"Australia is a large enough country that you will see different things happening in different places," Mendelsohn told The Age. "The northern half of your country will suffer (economic) impacts similar to other tropical countries (damages) whereas the south will probably experience effects more similar to other industrialised temperate countries (very little net impact)."

While Mendelsohn's studies are long-term, the life of a company's assets, its sector and its ability to respond quickly to developments will determine their immediate responses.

Foster's, with its huge climate-sensitive wine business, sees no immediate threat. Hydro Tasmania, with its longlived dams, sees it as a high risk, as does the insurance industry. Australia's highpolluting aluminium business has spent 10 years reducing its emission intensity, and is now joining attempts to introduce cleaner technologies offshore.

In agribusiness, Don MacKay considers himself more an agnostic than a climate sceptic.

As boss of the country's oldest and largest cattle producer, the Australian Agricultural Company, he wants greater scientific certainty around the scale and immediacy of any change before it substantially affects business directions.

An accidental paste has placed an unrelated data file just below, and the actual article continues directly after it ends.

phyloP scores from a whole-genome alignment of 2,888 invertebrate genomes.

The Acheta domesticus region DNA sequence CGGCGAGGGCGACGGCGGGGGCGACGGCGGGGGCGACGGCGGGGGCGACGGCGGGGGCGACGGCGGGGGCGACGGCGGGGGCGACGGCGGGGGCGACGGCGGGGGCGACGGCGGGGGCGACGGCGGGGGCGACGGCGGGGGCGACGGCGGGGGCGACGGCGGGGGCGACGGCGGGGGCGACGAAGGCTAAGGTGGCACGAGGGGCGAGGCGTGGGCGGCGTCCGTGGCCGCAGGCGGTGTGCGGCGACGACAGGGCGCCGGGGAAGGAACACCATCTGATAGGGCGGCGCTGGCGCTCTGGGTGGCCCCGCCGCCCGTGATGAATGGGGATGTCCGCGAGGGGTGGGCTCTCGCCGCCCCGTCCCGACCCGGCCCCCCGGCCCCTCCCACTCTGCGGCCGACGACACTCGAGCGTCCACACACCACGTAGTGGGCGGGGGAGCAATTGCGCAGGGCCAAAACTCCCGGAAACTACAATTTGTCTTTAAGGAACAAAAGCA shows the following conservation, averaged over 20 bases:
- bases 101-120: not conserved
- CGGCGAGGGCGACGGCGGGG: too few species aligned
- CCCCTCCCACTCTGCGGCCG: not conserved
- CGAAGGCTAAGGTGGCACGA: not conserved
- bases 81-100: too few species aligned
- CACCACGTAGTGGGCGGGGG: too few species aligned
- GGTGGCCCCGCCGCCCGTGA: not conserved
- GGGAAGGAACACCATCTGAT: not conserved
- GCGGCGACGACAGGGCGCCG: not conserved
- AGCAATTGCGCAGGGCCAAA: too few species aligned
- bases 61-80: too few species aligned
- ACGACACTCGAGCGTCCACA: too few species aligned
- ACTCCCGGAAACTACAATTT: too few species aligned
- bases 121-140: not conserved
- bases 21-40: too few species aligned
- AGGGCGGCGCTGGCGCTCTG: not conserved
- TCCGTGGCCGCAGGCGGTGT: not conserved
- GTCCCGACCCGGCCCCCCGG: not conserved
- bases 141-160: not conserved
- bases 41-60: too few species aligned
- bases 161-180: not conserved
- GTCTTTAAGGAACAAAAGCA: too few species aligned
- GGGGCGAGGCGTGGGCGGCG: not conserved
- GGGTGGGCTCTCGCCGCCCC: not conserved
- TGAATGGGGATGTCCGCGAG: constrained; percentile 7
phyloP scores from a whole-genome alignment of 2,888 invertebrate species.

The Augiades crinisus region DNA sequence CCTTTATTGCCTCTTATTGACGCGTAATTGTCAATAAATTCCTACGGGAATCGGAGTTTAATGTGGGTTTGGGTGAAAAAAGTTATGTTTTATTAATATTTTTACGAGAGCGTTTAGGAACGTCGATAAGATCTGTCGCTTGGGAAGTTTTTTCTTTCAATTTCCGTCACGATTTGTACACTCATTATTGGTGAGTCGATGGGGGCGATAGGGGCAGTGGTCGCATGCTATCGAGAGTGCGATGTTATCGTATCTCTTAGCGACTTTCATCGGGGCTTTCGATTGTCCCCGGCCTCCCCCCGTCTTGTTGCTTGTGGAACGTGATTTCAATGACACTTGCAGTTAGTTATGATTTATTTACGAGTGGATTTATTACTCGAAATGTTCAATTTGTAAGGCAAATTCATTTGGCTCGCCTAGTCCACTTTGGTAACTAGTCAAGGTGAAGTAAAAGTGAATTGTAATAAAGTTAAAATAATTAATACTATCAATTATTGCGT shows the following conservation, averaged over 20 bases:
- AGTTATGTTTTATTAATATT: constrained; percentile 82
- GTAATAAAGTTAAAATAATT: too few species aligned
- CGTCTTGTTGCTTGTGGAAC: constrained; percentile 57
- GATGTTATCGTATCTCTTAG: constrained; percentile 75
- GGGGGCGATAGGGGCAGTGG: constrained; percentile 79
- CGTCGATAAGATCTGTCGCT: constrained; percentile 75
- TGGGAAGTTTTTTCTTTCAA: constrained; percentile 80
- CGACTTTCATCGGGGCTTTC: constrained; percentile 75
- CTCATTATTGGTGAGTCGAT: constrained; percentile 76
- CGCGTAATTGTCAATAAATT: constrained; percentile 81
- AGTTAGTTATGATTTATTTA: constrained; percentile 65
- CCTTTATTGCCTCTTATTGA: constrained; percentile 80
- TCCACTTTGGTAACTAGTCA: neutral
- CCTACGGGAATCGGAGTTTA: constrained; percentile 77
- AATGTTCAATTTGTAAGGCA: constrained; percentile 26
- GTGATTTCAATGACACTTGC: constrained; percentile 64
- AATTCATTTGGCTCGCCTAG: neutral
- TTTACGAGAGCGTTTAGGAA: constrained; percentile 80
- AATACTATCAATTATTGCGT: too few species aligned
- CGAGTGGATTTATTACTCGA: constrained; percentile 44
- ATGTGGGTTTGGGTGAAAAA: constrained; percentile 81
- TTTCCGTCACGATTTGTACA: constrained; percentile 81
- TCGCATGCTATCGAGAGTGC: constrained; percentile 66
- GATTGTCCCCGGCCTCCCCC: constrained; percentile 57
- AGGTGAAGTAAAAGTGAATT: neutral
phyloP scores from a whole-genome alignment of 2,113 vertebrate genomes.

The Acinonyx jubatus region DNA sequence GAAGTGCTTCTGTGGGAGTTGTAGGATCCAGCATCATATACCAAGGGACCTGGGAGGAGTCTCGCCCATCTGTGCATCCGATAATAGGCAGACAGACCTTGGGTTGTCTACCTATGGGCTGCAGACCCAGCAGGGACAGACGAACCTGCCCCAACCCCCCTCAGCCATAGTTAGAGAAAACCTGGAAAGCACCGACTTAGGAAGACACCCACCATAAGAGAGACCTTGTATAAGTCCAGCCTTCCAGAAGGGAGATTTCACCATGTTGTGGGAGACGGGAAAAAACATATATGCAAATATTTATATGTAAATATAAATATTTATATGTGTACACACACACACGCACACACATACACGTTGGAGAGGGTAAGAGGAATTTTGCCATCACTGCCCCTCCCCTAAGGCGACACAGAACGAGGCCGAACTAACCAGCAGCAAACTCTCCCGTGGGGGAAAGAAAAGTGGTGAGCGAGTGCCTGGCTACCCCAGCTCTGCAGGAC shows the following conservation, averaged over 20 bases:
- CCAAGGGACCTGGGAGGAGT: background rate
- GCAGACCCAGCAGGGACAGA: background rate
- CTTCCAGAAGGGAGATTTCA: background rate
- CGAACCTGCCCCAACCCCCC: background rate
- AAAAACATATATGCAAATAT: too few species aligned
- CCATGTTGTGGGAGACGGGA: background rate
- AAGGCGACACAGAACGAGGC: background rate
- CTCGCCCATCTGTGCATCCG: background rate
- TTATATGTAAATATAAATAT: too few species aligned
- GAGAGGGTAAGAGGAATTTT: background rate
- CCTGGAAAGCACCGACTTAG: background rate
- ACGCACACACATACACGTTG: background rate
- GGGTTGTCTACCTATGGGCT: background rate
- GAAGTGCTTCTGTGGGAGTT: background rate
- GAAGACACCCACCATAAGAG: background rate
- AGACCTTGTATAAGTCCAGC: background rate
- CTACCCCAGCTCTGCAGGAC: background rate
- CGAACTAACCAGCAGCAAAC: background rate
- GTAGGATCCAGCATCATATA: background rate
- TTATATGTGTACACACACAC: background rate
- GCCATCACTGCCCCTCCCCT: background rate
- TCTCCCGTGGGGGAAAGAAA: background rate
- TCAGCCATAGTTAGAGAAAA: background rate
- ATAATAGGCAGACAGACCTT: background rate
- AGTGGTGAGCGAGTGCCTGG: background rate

"People point to extreme weather events as proof of change," he says. "You hear regularly that this is the driest weather event since 'x'. All that means is there was an event that was drier.

"So while at times I've called myself sceptical, I do think there is indisputable evidence that there are things happening, but I think exactly what that means is completely unknown.

"In some respects it influenced our thinking already. In virtually all cases, the expectation of increasing rainfall in the north and decreasing rainfall in the south seems to be the broad consensus. With that in mind, we have invested and continue to invest in the far north."

But Mr MacKay concedes that AAco has been working on ways to reduce one of the main greenhouse gases emitted in Australia methane from belching (no, not flatulent) cattle, through dietary modifications.

Hydro Tasmania has taken the opposite approach. Climate change was identified as a "high risk" in 2001, prompting the state-owned generation business to commission CSIRO research on its local effects from 2005-2040.

The research underpins Hydro's direction and its $3 billion-worth of dams, hydro-electric generators and wind turbines.

"Hydro Tasmania has completed this work on climate change as we believe it may pose a considerable threat to its fuel source water," says Michael Connarty, manager, energy and market analysis.

"Over the years (we have) seen the changes in places such as southwest Western Australia, where since 1975 the inflow has reduced by over 50 per cent. A similar reduction in in-flows into our storages would result in significant pressure on electricity supply in Tasmania and viability of Hydro Tasmania."